Cancer signs could be spotted years before symptoms, says new research institute


Scientists at a recently opened cancer institute at Cambridge University have begun work that is pinpointing changes in cells many years before they develop into tumours, according to the Guardian.

The research should help design radically new ways to treat cancer, they say.

The Early Cancer Institute – which has just received £11m from an anonymous donor – is focused on finding ways to tackle tumours before they produce symptoms. The research will exploit recent discoveries which have shown that many people develop precancerous conditions that lie in abeyance for long periods.

“The latency for a cancer to develop can go on for years, sometimes for a decade or two, before the condition abruptly manifests itself to patients,” said Prof Rebecca Fitzgerald, the institute’s director.

“Then doctors find they are struggling to treat a tumour which, by then, has spread through a patient’s body. We need a different approach, one that can detect a person at risk of cancer early on using tests that can be given to large numbers of people.”

One example of this is the cytosponge – a sponge on a string – which has been developed by Fitzgerald and her team. It is swallowed like a pill, expands in the stomach into a sponge and is then pulled up the gullet collecting oesophagus cells on the way. Those cells that contain a protein, called TFF3 – which is found only in precancerous cells – then provide an early warning that a patient is at risk of oesophageal cancer and needs to be monitored. Crucially, this test can be administered simply and on a wide scale.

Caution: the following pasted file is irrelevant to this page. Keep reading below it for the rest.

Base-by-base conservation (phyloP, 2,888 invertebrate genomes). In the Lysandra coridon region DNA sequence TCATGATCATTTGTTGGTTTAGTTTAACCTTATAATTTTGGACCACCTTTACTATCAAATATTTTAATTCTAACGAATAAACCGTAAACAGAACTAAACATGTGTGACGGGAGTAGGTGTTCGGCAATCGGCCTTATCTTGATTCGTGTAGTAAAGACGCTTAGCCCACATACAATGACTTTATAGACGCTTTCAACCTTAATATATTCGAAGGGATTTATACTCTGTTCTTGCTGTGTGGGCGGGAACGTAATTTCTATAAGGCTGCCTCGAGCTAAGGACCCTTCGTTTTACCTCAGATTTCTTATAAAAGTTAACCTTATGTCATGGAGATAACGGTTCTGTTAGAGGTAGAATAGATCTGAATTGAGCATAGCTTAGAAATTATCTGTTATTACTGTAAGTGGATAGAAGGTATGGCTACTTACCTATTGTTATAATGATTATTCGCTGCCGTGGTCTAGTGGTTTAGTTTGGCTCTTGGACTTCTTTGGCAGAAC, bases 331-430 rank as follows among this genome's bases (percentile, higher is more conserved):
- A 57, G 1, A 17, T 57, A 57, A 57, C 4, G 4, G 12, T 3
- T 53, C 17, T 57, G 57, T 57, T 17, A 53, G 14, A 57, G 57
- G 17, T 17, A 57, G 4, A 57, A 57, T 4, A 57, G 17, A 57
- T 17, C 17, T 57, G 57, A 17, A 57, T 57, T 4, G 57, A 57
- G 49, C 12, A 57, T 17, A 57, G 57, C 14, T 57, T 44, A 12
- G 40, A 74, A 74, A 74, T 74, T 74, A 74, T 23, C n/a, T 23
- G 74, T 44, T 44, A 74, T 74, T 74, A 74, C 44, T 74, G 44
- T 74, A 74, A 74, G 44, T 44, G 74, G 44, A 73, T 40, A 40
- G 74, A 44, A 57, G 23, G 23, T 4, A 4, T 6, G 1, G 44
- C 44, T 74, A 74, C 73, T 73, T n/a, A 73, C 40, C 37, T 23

This contrasts with current approaches to other cancers, added Fitzgerald. “At present, we are detecting many cancers late and are having to come up with medicines, which have become incrementally more expensive. We are often extending life by a few weeks at a cost of tens of thousands of pounds. We need to look at this from a different perspective.”

One approach being taken by the institute – which is to be renamed the Li Ka-shing Early Cancer Institute after the Hong Kong philanthropist who has supported other Cambridge cancer research – focuses on blood samples. Provided by women as part of past screening services for ovarian cancer and kept in special stores, these samples have now been repurposed by the institute. “We have around 200,000 such samples and they are a goldmine,” said Jamie Blundell, a research group leader at the institute.

Using these samples, researchers have identified changes that differentiate those donors who have subsequently been diagnosed with a blood cancer 10 or even 20 years after they provided samples, with those who did not develop such conditions.

“We are finding that there are clear genetic changes in a person’s blood more than a decade before they start to display symptoms of leukaemia,” said Blundell. “That shows there is a long window of opportunity that you could use to intervene and give treatments that will reduce the odds of going on to get cancer.”

Cancers grow in stages and by spotting those with cells that have taken an early step on this ladder, it should be possible to block or hamper further developments. The crucial point is that at this early stage there is time for doctors to take action and avoid them having to deal with a cancer at a late stage when it has spread.